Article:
Bush-meat trade threat to tourism, official says
By Renson Mnyamwezi
Some wildlife species are facing extinction due to widespread subsistence poaching in the Tsavo Conservation Area (TCA) in Taita-Taveta County.
The Kenya Wildlife Service has expressed fear that the on-going bush meat trade in local ranches was adversely affecting tourism and needs to be addressed.
TCA Assistant Director Robert Obrein said the animals targeted by the illegal hunters included warthogs, zebras, impala and dik dik among other small game in the region.
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He noted that a recent resource inventory carried out in nine ranches by KWS show declining numbers of the animals in the area.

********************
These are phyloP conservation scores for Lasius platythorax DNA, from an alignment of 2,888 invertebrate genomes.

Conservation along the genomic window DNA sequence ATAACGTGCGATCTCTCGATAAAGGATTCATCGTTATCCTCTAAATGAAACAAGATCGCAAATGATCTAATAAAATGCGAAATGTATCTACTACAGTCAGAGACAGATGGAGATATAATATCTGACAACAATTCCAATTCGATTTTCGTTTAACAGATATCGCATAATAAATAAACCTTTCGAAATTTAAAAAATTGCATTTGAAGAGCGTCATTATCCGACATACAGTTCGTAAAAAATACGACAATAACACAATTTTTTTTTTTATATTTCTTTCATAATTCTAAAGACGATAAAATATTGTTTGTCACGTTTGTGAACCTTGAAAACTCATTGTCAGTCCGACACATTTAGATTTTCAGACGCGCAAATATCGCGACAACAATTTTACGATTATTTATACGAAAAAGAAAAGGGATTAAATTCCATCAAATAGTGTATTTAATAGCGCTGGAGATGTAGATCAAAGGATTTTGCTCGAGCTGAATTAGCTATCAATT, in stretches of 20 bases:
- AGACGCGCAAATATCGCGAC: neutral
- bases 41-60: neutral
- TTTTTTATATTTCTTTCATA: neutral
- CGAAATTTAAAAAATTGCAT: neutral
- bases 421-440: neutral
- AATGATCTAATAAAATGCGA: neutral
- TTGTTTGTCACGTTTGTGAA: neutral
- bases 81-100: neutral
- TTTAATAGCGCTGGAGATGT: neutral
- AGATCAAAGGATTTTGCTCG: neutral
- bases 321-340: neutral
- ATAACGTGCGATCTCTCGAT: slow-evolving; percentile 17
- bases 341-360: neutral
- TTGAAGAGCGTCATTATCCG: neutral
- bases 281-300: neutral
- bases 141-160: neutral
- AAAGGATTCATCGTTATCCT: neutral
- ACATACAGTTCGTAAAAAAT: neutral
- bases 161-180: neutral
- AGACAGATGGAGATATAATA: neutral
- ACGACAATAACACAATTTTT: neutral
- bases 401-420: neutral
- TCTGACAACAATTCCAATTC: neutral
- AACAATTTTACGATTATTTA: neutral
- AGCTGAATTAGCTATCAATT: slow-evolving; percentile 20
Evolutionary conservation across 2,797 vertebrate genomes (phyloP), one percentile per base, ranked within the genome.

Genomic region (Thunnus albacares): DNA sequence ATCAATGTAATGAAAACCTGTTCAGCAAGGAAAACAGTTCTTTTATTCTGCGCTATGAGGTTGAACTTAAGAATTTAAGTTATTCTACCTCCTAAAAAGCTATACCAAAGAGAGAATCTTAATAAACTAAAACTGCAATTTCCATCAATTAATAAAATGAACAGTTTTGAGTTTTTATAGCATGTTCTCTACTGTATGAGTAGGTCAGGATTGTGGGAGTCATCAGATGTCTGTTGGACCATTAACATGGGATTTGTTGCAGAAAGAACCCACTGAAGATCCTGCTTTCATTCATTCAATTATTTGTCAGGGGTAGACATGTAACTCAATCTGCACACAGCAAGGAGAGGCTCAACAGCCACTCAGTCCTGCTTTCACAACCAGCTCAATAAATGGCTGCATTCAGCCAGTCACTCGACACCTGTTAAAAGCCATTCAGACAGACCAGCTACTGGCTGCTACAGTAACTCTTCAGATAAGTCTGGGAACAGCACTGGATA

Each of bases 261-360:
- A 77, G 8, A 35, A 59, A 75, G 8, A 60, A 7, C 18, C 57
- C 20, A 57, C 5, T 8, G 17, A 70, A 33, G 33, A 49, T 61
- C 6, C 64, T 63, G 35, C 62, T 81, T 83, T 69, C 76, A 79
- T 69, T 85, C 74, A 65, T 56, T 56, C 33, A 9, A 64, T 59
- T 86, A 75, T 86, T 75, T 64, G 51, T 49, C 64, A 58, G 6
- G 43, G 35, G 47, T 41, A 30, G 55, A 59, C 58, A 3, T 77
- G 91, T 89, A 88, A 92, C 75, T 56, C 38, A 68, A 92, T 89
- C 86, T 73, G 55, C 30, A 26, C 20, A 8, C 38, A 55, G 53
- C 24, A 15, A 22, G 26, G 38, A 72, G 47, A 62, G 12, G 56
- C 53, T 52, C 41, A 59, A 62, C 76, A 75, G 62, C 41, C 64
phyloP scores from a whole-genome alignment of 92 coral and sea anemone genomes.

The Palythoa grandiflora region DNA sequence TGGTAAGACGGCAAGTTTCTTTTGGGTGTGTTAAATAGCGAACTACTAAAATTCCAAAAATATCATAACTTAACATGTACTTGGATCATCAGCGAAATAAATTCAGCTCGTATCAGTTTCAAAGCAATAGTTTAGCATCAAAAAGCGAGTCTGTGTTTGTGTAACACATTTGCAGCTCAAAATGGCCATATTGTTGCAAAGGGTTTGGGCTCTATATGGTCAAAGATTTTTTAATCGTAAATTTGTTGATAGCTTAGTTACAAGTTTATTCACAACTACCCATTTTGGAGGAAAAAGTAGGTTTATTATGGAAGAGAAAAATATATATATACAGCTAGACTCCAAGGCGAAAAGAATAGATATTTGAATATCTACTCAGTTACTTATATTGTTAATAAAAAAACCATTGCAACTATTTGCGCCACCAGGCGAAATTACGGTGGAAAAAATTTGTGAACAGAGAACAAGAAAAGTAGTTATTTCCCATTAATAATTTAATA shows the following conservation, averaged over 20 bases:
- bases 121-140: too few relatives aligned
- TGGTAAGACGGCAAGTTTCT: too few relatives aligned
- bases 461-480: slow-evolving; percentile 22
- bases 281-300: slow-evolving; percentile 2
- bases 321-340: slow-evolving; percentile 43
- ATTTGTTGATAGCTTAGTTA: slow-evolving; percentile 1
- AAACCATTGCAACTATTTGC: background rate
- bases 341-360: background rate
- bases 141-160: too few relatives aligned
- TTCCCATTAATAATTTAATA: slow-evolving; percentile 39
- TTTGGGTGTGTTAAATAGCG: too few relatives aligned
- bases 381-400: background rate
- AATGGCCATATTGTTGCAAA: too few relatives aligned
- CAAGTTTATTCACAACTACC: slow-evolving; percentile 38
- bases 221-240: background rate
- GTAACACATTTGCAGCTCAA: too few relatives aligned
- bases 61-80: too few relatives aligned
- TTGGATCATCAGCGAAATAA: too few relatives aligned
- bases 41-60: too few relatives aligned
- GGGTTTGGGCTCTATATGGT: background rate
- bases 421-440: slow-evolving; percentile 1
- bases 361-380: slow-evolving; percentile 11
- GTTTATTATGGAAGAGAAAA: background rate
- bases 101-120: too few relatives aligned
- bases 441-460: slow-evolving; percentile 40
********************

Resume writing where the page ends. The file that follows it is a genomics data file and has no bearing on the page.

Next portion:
In some of the ranches, the survey shows that such wildlife species had completely been wiped out by the poachers.
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“We are still waiting for funds to carry out another resource inventory in the 20 remaining ranches. The exercise will help us determine the number of remaining wildlife in the ranches worst hit by poaching activities,” he said.
The conservation body had conducted a feasibility study to map out resources that are of conservation importance in the region.
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Obrein said the study targets biodiversity resources such as reptiles, amphibians, birds, mammals and various plant species as well as potential tourism products.
He disclosed that the three-month phase one study conducted in local ranches cost more than Sh1.2 million.
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Kenya Wildlife Service Taita Taveta Tsavo KWS